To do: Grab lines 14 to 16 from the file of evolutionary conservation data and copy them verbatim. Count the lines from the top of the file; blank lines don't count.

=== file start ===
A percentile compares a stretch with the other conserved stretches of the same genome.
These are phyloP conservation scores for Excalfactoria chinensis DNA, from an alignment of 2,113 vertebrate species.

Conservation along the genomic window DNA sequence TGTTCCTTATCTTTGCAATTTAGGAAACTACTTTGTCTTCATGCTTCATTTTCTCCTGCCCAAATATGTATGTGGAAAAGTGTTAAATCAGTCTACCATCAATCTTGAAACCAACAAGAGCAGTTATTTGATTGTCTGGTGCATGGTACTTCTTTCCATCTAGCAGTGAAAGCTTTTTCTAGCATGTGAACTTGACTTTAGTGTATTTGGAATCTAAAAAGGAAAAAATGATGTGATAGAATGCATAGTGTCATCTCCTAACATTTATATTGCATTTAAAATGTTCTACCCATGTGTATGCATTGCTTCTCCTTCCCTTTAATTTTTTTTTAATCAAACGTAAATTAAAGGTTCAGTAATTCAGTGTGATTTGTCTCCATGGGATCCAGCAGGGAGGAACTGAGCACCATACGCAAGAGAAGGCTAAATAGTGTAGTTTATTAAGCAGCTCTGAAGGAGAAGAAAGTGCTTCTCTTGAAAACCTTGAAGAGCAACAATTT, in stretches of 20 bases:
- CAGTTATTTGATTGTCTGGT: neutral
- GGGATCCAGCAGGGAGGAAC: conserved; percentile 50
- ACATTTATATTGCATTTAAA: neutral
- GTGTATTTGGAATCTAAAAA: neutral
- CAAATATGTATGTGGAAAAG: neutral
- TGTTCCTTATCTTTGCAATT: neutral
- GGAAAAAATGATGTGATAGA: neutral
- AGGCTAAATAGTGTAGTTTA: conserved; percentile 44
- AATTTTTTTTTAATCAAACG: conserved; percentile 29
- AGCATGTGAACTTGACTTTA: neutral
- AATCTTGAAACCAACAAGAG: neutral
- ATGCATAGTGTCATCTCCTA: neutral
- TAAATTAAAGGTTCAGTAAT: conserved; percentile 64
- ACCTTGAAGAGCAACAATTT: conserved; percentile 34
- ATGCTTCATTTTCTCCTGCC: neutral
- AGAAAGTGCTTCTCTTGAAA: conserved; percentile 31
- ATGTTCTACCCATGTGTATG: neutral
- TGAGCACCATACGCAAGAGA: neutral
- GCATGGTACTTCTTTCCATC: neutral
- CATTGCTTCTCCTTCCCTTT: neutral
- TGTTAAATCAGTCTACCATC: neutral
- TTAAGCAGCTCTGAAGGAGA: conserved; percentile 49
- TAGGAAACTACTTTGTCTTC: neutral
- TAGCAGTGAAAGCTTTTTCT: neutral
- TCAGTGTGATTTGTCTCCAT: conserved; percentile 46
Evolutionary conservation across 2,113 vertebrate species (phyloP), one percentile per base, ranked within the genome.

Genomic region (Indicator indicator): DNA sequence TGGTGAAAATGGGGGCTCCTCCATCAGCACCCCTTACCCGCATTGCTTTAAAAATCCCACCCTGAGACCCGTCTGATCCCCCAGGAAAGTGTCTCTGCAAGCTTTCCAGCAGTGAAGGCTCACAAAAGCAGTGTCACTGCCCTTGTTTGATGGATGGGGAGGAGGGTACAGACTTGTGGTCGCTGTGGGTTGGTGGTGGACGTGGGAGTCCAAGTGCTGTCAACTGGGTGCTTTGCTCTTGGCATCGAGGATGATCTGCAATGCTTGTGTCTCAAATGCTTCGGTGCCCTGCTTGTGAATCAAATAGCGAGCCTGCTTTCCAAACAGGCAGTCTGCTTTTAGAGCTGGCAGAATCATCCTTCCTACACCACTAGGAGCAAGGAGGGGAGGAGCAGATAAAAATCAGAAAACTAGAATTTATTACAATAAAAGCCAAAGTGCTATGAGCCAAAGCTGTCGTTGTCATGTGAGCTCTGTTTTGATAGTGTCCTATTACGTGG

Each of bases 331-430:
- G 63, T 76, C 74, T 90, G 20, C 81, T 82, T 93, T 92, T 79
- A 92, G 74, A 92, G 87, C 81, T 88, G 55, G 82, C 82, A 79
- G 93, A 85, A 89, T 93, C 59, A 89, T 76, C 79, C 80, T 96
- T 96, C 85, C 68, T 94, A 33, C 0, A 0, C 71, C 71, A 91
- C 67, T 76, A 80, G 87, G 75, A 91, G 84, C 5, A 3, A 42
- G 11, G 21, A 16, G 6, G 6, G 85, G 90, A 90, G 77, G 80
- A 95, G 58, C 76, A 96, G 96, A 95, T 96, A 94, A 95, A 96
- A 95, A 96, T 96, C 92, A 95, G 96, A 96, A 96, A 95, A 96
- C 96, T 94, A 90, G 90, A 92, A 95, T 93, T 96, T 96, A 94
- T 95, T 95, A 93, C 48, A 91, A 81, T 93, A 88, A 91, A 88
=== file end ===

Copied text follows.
- AATCTTGAAACCAACAAGAG: neutral
- ATGCATAGTGTCATCTCCTA: neutral
- TAAATTAAAGGTTCAGTAAT: conserved; percentile 64